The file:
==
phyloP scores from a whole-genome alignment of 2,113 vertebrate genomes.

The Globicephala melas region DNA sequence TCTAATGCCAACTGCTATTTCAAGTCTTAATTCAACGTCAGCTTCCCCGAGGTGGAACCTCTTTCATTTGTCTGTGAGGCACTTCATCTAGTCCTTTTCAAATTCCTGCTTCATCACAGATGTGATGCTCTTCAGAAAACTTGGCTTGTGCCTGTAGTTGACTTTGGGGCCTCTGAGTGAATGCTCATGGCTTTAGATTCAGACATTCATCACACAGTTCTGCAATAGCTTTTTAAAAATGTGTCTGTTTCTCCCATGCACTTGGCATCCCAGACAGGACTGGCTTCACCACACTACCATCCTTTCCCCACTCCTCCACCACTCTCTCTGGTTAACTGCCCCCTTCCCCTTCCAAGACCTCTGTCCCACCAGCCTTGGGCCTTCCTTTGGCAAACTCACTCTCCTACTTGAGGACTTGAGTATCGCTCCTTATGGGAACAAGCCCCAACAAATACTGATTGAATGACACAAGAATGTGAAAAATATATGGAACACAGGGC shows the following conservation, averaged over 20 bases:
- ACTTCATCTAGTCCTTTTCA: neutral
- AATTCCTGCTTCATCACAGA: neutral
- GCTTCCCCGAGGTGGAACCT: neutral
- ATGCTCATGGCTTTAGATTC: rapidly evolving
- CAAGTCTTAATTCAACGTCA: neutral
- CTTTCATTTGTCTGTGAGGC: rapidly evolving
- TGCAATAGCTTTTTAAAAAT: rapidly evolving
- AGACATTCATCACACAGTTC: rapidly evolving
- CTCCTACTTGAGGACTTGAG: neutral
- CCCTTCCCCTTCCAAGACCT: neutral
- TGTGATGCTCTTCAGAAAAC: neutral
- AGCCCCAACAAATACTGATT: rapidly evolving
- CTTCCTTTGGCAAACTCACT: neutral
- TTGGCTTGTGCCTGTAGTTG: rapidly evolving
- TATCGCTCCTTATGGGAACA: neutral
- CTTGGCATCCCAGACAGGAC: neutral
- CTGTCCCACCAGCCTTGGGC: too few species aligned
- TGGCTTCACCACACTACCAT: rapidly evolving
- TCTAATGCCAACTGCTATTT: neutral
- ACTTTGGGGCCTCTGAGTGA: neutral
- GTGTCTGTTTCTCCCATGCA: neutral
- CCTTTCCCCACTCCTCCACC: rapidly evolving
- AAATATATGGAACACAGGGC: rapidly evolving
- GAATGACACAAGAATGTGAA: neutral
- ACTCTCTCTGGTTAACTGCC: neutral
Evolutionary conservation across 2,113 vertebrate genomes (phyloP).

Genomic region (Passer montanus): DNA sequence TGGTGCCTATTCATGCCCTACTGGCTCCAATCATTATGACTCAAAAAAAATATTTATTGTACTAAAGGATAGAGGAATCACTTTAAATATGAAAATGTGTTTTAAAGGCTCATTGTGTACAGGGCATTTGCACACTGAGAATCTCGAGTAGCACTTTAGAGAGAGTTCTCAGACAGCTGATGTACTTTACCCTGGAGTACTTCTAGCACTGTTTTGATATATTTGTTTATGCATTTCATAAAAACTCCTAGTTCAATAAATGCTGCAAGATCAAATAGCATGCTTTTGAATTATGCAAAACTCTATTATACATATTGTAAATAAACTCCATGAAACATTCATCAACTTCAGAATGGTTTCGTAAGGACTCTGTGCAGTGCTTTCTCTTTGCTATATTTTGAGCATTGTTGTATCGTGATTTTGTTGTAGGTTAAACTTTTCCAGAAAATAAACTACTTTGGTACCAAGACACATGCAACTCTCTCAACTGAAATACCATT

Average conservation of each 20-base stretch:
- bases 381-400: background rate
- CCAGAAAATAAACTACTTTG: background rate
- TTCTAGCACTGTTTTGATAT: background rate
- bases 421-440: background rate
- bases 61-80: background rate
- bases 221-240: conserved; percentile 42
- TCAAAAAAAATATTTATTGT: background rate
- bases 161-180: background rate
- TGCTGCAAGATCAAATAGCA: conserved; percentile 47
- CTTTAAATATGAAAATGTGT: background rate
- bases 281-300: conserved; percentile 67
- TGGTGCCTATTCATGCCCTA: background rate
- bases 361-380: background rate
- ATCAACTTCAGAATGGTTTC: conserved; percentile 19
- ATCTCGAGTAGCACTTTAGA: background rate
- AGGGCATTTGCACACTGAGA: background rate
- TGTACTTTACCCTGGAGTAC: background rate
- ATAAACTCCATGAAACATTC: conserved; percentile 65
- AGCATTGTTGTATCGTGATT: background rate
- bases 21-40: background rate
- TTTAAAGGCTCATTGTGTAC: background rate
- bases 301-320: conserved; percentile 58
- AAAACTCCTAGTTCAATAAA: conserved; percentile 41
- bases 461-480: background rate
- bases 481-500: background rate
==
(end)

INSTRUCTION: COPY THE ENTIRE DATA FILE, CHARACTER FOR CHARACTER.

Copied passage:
phyloP scores from a whole-genome alignment of 2,113 vertebrate genomes.

The Globicephala melas region DNA sequence TCTAATGCCAACTGCTATTTCAAGTCTTAATTCAACGTCAGCTTCCCCGAGGTGGAACCTCTTTCATTTGTCTGTGAGGCACTTCATCTAGTCCTTTTCAAATTCCTGCTTCATCACAGATGTGATGCTCTTCAGAAAACTTGGCTTGTGCCTGTAGTTGACTTTGGGGCCTCTGAGTGAATGCTCATGGCTTTAGATTCAGACATTCATCACACAGTTCTGCAATAGCTTTTTAAAAATGTGTCTGTTTCTCCCATGCACTTGGCATCCCAGACAGGACTGGCTTCACCACACTACCATCCTTTCCCCACTCCTCCACCACTCTCTCTGGTTAACTGCCCCCTTCCCCTTCCAAGACCTCTGTCCCACCAGCCTTGGGCCTTCCTTTGGCAAACTCACTCTCCTACTTGAGGACTTGAGTATCGCTCCTTATGGGAACAAGCCCCAACAAATACTGATTGAATGACACAAGAATGTGAAAAATATATGGAACACAGGGC shows the following conservation, averaged over 20 bases:
- ACTTCATCTAGTCCTTTTCA: neutral
- AATTCCTGCTTCATCACAGA: neutral
- GCTTCCCCGAGGTGGAACCT: neutral
- ATGCTCATGGCTTTAGATTC: rapidly evolving
- CAAGTCTTAATTCAACGTCA: neutral
- CTTTCATTTGTCTGTGAGGC: rapidly evolving
- TGCAATAGCTTTTTAAAAAT: rapidly evolving
- AGACATTCATCACACAGTTC: rapidly evolving
- CTCCTACTTGAGGACTTGAG: neutral
- CCCTTCCCCTTCCAAGACCT: neutral
- TGTGATGCTCTTCAGAAAAC: neutral
- AGCCCCAACAAATACTGATT: rapidly evolving
- CTTCCTTTGGCAAACTCACT: neutral
- TTGGCTTGTGCCTGTAGTTG: rapidly evolving
- TATCGCTCCTTATGGGAACA: neutral
- CTTGGCATCCCAGACAGGAC: neutral
- CTGTCCCACCAGCCTTGGGC: too few species aligned
- TGGCTTCACCACACTACCAT: rapidly evolving
- TCTAATGCCAACTGCTATTT: neutral
- ACTTTGGGGCCTCTGAGTGA: neutral
- GTGTCTGTTTCTCCCATGCA: neutral
- CCTTTCCCCACTCCTCCACC: rapidly evolving
- AAATATATGGAACACAGGGC: rapidly evolving
- GAATGACACAAGAATGTGAA: neutral
- ACTCTCTCTGGTTAACTGCC: neutral
Evolutionary conservation across 2,113 vertebrate genomes (phyloP).

Genomic region (Passer montanus): DNA sequence TGGTGCCTATTCATGCCCTACTGGCTCCAATCATTATGACTCAAAAAAAATATTTATTGTACTAAAGGATAGAGGAATCACTTTAAATATGAAAATGTGTTTTAAAGGCTCATTGTGTACAGGGCATTTGCACACTGAGAATCTCGAGTAGCACTTTAGAGAGAGTTCTCAGACAGCTGATGTACTTTACCCTGGAGTACTTCTAGCACTGTTTTGATATATTTGTTTATGCATTTCATAAAAACTCCTAGTTCAATAAATGCTGCAAGATCAAATAGCATGCTTTTGAATTATGCAAAACTCTATTATACATATTGTAAATAAACTCCATGAAACATTCATCAACTTCAGAATGGTTTCGTAAGGACTCTGTGCAGTGCTTTCTCTTTGCTATATTTTGAGCATTGTTGTATCGTGATTTTGTTGTAGGTTAAACTTTTCCAGAAAATAAACTACTTTGGTACCAAGACACATGCAACTCTCTCAACTGAAATACCATT

Average conservation of each 20-base stretch:
- bases 381-400: background rate
- CCAGAAAATAAACTACTTTG: background rate
- TTCTAGCACTGTTTTGATAT: background rate
- bases 421-440: background rate
- bases 61-80: background rate
- bases 221-240: conserved; percentile 42
- TCAAAAAAAATATTTATTGT: background rate
- bases 161-180: background rate
- TGCTGCAAGATCAAATAGCA: conserved; percentile 47
- CTTTAAATATGAAAATGTGT: background rate
- bases 281-300: conserved; percentile 67
- TGGTGCCTATTCATGCCCTA: background rate
- bases 361-380: background rate
- ATCAACTTCAGAATGGTTTC: conserved; percentile 19
- ATCTCGAGTAGCACTTTAGA: background rate
- AGGGCATTTGCACACTGAGA: background rate
- TGTACTTTACCCTGGAGTAC: background rate
- ATAAACTCCATGAAACATTC: conserved; percentile 65
- AGCATTGTTGTATCGTGATT: background rate
- bases 21-40: background rate
- TTTAAAGGCTCATTGTGTAC: background rate
- bases 301-320: conserved; percentile 58
- AAAACTCCTAGTTCAATAAA: conserved; percentile 41
- bases 461-480: background rate
- bases 481-500: background rate